Principles for Management Systems

Management principles outline the essential correct code of conduct, as well as essential characteristics for effective and efficient operation of a management system to produce necessary outcomes for business success and survival. These principles will assist managers in creating a successful business culture to improve their organization's performance.

All successful managers follow principles that they value, which help define the purpose and direction of their business performance.

Asking, Not Telling

A leader is one who asks thought-provoking business questions, who is open-minded, focusing on feasible solutions and not on interrogating team players. By asking questions, managers can get different insights into opportunities for improving the management of their businesses. Success or the growth of a company is more about asking than telling. This leads to what I refer to as “Management System Makeovers™.”

Managers need to take the time to “Assess” and “Reflect” on their principles. This section on principles provides questions top management can ask themselves, as well as their management team and customers, and is an opportunity to seek clarification about the principles of operating their business.

Do your values align with international thinking? Before presenting the questions outlined in the “Assess & Reflect” sections to your management team, determine the order of priority that works best for your organization and the addition of any relevant questions for your company.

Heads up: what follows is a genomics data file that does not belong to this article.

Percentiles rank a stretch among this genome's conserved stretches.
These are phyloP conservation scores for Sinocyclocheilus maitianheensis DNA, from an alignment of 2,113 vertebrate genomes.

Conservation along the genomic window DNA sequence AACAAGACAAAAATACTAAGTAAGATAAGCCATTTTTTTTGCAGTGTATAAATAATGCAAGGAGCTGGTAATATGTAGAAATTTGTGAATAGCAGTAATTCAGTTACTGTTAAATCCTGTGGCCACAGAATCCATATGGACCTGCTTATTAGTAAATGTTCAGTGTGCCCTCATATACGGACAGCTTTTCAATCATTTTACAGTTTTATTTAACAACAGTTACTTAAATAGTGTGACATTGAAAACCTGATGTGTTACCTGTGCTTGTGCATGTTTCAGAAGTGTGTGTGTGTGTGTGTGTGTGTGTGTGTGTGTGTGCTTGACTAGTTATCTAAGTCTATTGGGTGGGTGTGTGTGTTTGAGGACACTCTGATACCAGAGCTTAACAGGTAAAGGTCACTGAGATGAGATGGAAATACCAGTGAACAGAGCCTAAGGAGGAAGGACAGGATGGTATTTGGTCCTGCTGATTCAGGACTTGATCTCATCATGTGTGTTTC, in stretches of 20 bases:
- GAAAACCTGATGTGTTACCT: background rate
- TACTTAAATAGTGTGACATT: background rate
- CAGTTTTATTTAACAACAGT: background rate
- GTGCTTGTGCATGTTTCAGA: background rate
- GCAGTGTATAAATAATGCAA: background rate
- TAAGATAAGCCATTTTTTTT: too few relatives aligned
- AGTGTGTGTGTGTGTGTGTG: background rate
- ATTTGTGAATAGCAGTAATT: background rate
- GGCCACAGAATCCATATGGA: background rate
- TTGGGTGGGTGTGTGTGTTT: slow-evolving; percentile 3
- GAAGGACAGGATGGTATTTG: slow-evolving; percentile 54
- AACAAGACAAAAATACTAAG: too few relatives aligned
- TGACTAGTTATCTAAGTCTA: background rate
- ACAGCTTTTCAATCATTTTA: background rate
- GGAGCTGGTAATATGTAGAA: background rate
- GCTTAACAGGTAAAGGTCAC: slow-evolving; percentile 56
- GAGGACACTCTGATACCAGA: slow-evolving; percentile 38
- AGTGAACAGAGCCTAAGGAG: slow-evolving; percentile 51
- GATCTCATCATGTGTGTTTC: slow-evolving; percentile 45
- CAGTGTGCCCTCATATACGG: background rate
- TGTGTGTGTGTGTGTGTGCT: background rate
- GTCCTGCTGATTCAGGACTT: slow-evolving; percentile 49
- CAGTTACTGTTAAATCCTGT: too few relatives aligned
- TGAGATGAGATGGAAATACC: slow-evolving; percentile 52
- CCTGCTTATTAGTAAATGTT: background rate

I refer to principles as having the five Ps: possibilities, priorities, performance, productivity, and profits. When businesses can think divergently and be innovative with a team approach, the world is their oyster.

Part II will teach business leaders to understand and fulfill the needs of their customers, as customer satisfaction will ensure the success of a company. The international standard applicable to customer satisfaction is ISO 9001 in quality management.

This part refers to principles for quality, environment, and health, and safety with a summary of integrated principles for a business management system. It also addresses the benefits of having a management system structure in place that meets international standards for global trade.

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